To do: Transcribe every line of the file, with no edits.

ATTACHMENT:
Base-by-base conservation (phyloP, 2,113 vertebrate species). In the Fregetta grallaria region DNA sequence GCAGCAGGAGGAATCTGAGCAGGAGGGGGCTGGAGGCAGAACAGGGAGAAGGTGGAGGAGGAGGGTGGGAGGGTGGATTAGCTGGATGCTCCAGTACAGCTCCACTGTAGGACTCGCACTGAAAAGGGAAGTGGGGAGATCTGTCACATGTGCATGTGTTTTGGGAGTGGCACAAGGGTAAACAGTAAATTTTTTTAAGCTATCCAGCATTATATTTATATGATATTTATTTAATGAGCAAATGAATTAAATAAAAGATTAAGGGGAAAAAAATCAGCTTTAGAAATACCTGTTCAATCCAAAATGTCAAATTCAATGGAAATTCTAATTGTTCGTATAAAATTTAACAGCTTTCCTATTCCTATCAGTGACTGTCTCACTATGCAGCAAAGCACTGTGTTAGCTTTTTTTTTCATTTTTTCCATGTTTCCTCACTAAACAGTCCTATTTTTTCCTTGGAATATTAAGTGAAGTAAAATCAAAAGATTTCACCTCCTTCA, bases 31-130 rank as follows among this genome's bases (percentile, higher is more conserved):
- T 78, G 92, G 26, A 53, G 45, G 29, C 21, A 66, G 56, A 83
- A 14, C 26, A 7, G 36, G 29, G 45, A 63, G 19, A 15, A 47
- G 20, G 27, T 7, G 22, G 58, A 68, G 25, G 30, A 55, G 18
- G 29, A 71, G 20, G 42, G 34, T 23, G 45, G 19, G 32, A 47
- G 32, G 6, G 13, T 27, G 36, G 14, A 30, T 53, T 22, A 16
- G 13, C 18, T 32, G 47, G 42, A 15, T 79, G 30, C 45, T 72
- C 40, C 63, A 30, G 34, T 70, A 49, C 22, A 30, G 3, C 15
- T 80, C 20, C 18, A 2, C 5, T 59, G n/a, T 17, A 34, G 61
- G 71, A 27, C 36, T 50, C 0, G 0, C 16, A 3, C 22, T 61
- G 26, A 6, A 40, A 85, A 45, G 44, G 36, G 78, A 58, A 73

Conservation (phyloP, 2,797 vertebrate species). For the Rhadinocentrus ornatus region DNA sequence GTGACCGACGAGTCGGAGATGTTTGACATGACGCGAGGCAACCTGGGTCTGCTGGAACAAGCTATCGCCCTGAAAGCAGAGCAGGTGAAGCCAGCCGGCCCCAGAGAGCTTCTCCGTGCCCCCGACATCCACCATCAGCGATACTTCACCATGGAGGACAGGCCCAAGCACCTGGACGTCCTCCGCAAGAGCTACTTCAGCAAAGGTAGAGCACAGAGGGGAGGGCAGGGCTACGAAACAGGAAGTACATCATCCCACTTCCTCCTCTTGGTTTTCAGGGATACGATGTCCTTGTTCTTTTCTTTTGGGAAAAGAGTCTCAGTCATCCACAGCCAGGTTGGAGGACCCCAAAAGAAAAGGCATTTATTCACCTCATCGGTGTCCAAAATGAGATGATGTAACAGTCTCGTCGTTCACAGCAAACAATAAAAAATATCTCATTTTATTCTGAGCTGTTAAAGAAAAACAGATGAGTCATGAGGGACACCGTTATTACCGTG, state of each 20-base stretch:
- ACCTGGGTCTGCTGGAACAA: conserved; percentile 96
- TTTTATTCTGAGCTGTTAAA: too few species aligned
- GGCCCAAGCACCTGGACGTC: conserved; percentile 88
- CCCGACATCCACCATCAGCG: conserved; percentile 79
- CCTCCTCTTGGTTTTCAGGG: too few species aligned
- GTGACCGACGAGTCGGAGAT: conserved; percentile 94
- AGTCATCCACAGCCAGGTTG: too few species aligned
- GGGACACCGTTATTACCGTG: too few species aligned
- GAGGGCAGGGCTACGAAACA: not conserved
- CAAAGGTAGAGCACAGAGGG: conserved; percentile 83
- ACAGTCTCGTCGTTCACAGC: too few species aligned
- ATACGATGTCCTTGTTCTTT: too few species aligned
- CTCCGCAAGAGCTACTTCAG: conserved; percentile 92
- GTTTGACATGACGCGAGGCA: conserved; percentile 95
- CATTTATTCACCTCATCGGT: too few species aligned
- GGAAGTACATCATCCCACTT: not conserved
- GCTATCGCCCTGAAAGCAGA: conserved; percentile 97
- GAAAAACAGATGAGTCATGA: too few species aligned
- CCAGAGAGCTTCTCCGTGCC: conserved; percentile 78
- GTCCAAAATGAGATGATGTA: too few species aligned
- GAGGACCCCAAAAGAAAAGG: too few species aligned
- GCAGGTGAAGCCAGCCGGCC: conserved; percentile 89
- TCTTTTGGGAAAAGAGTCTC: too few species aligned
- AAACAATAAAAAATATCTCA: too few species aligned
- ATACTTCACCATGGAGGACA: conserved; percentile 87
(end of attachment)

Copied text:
Base-by-base conservation (phyloP, 2,113 vertebrate species). In the Fregetta grallaria region DNA sequence GCAGCAGGAGGAATCTGAGCAGGAGGGGGCTGGAGGCAGAACAGGGAGAAGGTGGAGGAGGAGGGTGGGAGGGTGGATTAGCTGGATGCTCCAGTACAGCTCCACTGTAGGACTCGCACTGAAAAGGGAAGTGGGGAGATCTGTCACATGTGCATGTGTTTTGGGAGTGGCACAAGGGTAAACAGTAAATTTTTTTAAGCTATCCAGCATTATATTTATATGATATTTATTTAATGAGCAAATGAATTAAATAAAAGATTAAGGGGAAAAAAATCAGCTTTAGAAATACCTGTTCAATCCAAAATGTCAAATTCAATGGAAATTCTAATTGTTCGTATAAAATTTAACAGCTTTCCTATTCCTATCAGTGACTGTCTCACTATGCAGCAAAGCACTGTGTTAGCTTTTTTTTTCATTTTTTCCATGTTTCCTCACTAAACAGTCCTATTTTTTCCTTGGAATATTAAGTGAAGTAAAATCAAAAGATTTCACCTCCTTCA, bases 31-130 rank as follows among this genome's bases (percentile, higher is more conserved):
- T 78, G 92, G 26, A 53, G 45, G 29, C 21, A 66, G 56, A 83
- A 14, C 26, A 7, G 36, G 29, G 45, A 63, G 19, A 15, A 47
- G 20, G 27, T 7, G 22, G 58, A 68, G 25, G 30, A 55, G 18
- G 29, A 71, G 20, G 42, G 34, T 23, G 45, G 19, G 32, A 47
- G 32, G 6, G 13, T 27, G 36, G 14, A 30, T 53, T 22, A 16
- G 13, C 18, T 32, G 47, G 42, A 15, T 79, G 30, C 45, T 72
- C 40, C 63, A 30, G 34, T 70, A 49, C 22, A 30, G 3, C 15
- T 80, C 20, C 18, A 2, C 5, T 59, G n/a, T 17, A 34, G 61
- G 71, A 27, C 36, T 50, C 0, G 0, C 16, A 3, C 22, T 61
- G 26, A 6, A 40, A 85, A 45, G 44, G 36, G 78, A 58, A 73

Conservation (phyloP, 2,797 vertebrate species). For the Rhadinocentrus ornatus region DNA sequence GTGACCGACGAGTCGGAGATGTTTGACATGACGCGAGGCAACCTGGGTCTGCTGGAACAAGCTATCGCCCTGAAAGCAGAGCAGGTGAAGCCAGCCGGCCCCAGAGAGCTTCTCCGTGCCCCCGACATCCACCATCAGCGATACTTCACCATGGAGGACAGGCCCAAGCACCTGGACGTCCTCCGCAAGAGCTACTTCAGCAAAGGTAGAGCACAGAGGGGAGGGCAGGGCTACGAAACAGGAAGTACATCATCCCACTTCCTCCTCTTGGTTTTCAGGGATACGATGTCCTTGTTCTTTTCTTTTGGGAAAAGAGTCTCAGTCATCCACAGCCAGGTTGGAGGACCCCAAAAGAAAAGGCATTTATTCACCTCATCGGTGTCCAAAATGAGATGATGTAACAGTCTCGTCGTTCACAGCAAACAATAAAAAATATCTCATTTTATTCTGAGCTGTTAAAGAAAAACAGATGAGTCATGAGGGACACCGTTATTACCGTG, state of each 20-base stretch:
- ACCTGGGTCTGCTGGAACAA: conserved; percentile 96
- TTTTATTCTGAGCTGTTAAA: too few species aligned
- GGCCCAAGCACCTGGACGTC: conserved; percentile 88
- CCCGACATCCACCATCAGCG: conserved; percentile 79
- CCTCCTCTTGGTTTTCAGGG: too few species aligned
- GTGACCGACGAGTCGGAGAT: conserved; percentile 94
- AGTCATCCACAGCCAGGTTG: too few species aligned
- GGGACACCGTTATTACCGTG: too few species aligned
- GAGGGCAGGGCTACGAAACA: not conserved
- CAAAGGTAGAGCACAGAGGG: conserved; percentile 83
- ACAGTCTCGTCGTTCACAGC: too few species aligned
- ATACGATGTCCTTGTTCTTT: too few species aligned
- CTCCGCAAGAGCTACTTCAG: conserved; percentile 92
- GTTTGACATGACGCGAGGCA: conserved; percentile 95
- CATTTATTCACCTCATCGGT: too few species aligned
- GGAAGTACATCATCCCACTT: not conserved
- GCTATCGCCCTGAAAGCAGA: conserved; percentile 97
- GAAAAACAGATGAGTCATGA: too few species aligned
- CCAGAGAGCTTCTCCGTGCC: conserved; percentile 78
- GTCCAAAATGAGATGATGTA: too few species aligned
- GAGGACCCCAAAAGAAAAGG: too few species aligned
- GCAGGTGAAGCCAGCCGGCC: conserved; percentile 89
- TCTTTTGGGAAAAGAGTCTC: too few species aligned
- AAACAATAAAAAATATCTCA: too few species aligned
- ATACTTCACCATGGAGGACA: conserved; percentile 87